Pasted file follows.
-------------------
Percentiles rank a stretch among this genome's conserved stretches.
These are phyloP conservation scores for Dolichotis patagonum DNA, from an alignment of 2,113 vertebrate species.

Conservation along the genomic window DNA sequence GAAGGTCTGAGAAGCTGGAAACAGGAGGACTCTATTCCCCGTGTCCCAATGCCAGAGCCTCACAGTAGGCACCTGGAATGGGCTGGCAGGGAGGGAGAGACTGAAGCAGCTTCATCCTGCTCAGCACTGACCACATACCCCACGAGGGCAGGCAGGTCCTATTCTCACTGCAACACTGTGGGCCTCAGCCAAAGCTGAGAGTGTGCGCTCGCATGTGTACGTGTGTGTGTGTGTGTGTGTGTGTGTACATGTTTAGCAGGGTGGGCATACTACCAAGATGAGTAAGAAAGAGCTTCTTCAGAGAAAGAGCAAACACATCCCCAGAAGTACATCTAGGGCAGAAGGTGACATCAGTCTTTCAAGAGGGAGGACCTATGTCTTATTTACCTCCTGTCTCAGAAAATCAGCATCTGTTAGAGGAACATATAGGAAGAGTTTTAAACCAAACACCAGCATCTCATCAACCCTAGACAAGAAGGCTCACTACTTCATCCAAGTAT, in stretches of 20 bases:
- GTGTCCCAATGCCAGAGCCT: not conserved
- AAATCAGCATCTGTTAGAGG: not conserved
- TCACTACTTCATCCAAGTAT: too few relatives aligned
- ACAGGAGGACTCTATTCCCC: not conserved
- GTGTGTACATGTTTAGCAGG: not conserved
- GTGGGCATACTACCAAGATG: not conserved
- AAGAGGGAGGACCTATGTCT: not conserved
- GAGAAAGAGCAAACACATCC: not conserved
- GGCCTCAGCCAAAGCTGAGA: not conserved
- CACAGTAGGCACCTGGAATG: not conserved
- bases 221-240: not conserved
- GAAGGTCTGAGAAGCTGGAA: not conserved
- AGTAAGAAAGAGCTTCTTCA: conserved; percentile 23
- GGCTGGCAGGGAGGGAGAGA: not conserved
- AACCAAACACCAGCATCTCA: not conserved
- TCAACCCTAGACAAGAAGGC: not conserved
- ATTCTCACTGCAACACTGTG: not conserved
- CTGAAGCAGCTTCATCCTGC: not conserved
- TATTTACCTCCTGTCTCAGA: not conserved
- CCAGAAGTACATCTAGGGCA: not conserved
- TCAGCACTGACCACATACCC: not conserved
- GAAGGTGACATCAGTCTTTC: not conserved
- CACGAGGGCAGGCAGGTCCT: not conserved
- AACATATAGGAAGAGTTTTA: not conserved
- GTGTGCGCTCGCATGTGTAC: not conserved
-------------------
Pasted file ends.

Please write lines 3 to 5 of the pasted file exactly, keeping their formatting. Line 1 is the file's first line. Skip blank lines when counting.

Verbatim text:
Conservation along the genomic window DNA sequence GAAGGTCTGAGAAGCTGGAAACAGGAGGACTCTATTCCCCGTGTCCCAATGCCAGAGCCTCACAGTAGGCACCTGGAATGGGCTGGCAGGGAGGGAGAGACTGAAGCAGCTTCATCCTGCTCAGCACTGACCACATACCCCACGAGGGCAGGCAGGTCCTATTCTCACTGCAACACTGTGGGCCTCAGCCAAAGCTGAGAGTGTGCGCTCGCATGTGTACGTGTGTGTGTGTGTGTGTGTGTGTGTACATGTTTAGCAGGGTGGGCATACTACCAAGATGAGTAAGAAAGAGCTTCTTCAGAGAAAGAGCAAACACATCCCCAGAAGTACATCTAGGGCAGAAGGTGACATCAGTCTTTCAAGAGGGAGGACCTATGTCTTATTTACCTCCTGTCTCAGAAAATCAGCATCTGTTAGAGGAACATATAGGAAGAGTTTTAAACCAAACACCAGCATCTCATCAACCCTAGACAAGAAGGCTCACTACTTCATCCAAGTAT, in stretches of 20 bases:
- GTGTCCCAATGCCAGAGCCT: not conserved
- AAATCAGCATCTGTTAGAGG: not conserved